John Adams noticed my predicament and introduced himself. John is a former employee of Harley-Davidson, retired, who has a more road miles on him than all the states in the Midwest combined. “Any relation?” I asked, noticing his surname. “To which one?” he replied. Apparently he can trace his lineage to both the former presidents and to the beer maker, Samuel.
After a brief discussion I asked him about the unique patch he had on his vest, at the lower back. “That’s a Harley patch from 1935,” he was proud to say. “Ken Kirkpatrick, a dealership owner from Springfield, Massachusetts, gave me that.” Apparently Ken had kept his dealership going from 1939 through the war and up to 1953 by buying Harleys from other dealers. John had started riding at the age of 14 and learned to work on Harleys at 33. He eventually went to work for the factory, retiring in 2006. He is still a fixture at these events.
This is going to be an interesting crowd.
I saw George go by again, and followed him. Flannigan’s is attached to a 48-lane bowling alley that has a go-kart track outside, and I quickly got the impression that something (other than the rain) was amiss. I found George among a group of people, and everybody was listening to the manager of the bowling alley and go-kart track about what the rain meant to the night’s events. Apparently go-karts have an expensive belt on them, and rain causes them to be in danger of breaking. A broken belt costs $70, and the ERA is on a tight budget. After much discussion the Association decided that the bragging rights for the year were worth the potential cost of the broken belt, and everybody would pony up if that happened. No cost to the charities.
The crowd of attendees has started to out-number the volunteers by this time, and an announcement is made that “The go-kart races are ON!” to much cheers and clapping. Quickly, the bracket of contestants started filling up as the line to sign up stretched around the corner.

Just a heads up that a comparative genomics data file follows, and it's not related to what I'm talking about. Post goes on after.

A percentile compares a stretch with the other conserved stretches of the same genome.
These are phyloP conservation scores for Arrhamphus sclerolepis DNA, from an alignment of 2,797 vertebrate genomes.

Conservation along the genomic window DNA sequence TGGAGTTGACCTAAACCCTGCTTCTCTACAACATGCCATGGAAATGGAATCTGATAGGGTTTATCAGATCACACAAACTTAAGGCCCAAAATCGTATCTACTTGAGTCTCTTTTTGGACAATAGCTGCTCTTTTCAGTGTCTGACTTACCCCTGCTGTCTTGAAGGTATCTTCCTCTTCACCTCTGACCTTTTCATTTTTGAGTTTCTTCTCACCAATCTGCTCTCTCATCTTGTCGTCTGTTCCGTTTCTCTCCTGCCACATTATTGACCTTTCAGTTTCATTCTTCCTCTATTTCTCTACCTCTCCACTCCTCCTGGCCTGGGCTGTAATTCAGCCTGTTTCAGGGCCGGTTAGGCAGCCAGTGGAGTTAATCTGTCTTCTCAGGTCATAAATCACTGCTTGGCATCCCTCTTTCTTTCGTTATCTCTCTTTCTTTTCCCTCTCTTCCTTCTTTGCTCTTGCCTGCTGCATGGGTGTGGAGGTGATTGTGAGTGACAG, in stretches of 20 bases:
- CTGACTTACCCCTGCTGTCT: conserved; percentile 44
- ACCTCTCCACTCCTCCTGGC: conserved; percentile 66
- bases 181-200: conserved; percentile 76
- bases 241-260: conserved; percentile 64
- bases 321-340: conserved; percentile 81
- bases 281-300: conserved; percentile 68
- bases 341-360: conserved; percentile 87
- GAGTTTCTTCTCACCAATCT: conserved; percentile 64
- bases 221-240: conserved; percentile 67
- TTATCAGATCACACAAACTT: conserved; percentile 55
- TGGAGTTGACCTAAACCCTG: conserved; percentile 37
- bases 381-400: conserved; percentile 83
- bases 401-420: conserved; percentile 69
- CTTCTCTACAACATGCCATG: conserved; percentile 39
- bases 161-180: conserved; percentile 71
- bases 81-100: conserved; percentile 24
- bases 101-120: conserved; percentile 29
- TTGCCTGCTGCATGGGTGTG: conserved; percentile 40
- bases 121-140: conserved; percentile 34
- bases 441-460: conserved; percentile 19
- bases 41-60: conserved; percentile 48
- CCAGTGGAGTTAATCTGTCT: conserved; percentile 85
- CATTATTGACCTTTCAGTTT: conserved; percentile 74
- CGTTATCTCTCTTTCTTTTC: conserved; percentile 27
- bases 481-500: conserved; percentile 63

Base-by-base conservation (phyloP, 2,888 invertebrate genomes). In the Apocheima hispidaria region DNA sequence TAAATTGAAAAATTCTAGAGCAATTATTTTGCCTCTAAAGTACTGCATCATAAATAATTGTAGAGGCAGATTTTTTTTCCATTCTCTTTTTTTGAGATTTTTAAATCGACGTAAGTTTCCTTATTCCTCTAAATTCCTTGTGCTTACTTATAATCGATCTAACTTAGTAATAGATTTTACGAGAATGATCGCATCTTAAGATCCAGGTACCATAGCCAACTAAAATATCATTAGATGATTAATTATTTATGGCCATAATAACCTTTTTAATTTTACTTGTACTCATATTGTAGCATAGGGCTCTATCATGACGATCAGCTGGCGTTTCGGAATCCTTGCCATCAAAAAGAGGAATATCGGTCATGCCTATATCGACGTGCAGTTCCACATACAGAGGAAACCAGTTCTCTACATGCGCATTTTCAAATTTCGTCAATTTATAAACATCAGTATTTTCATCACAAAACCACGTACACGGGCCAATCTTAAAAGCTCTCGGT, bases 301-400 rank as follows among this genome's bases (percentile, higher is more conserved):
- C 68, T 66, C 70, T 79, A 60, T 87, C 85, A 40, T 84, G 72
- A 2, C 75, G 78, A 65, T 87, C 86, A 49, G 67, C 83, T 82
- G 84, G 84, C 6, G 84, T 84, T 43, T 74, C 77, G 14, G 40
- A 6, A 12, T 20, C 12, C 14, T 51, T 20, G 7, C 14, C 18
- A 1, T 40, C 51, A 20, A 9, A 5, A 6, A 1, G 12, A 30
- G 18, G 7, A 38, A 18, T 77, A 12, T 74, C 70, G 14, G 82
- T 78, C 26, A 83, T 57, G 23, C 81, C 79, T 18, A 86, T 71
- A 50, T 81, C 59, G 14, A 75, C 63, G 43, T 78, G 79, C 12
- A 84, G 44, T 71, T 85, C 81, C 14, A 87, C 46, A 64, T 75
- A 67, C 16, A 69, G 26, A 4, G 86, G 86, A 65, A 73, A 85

Attention turned to the front door of the convention center as several cart loads of Monster Energy Drink started coming through. Monster is a good drink, but most of the attention is directed toward the Monster Energy Drink Girls, who are trucking it in. Later, the Hooters girls brought the chicken wings.
I KNEW this was going to be an interesting crowd.
I snapped a shot of a board that was up in the middle of the convention center entryway showing all the charities that the ERA supports. The list is long, including (but not limited to) Children’s Mercy Hospital, American Red Cross, Hope for the Holidays, Bikers for Babies, City Union Mission, Cameron Veterans Home, and others.
When the crowd fully out-numbered the volunteers, all the preparations were complete, and the event was in full swing, George found me and was sat down to talk. He said that this was the 13th Cabin Fever Bash, and it grew from the first event that was attended by less than 50 people and raised about $200.
George told me about some of the events that ERA has supported and in which they participated. There’s Children’s Mercy’s “Wacky Science Night,” Camp Courage Ride and cookout, working with North Kansas City Hospital and the Boys and Girls Clubs of Kansas City. They donate the factory’s 5’ x 8’ flags for auction (sometimes bringing $1,500), the Kansas City Royals’ “Ride to the “K,” City Union Mission events, and on and on. One of their favorites, repeated several times each year, is holding several bike nights where they ride in and share the biking experience with kids and adults with various challenges. “We talk with them, show them the bikes, and even put them up on a bike and take photos if they want.”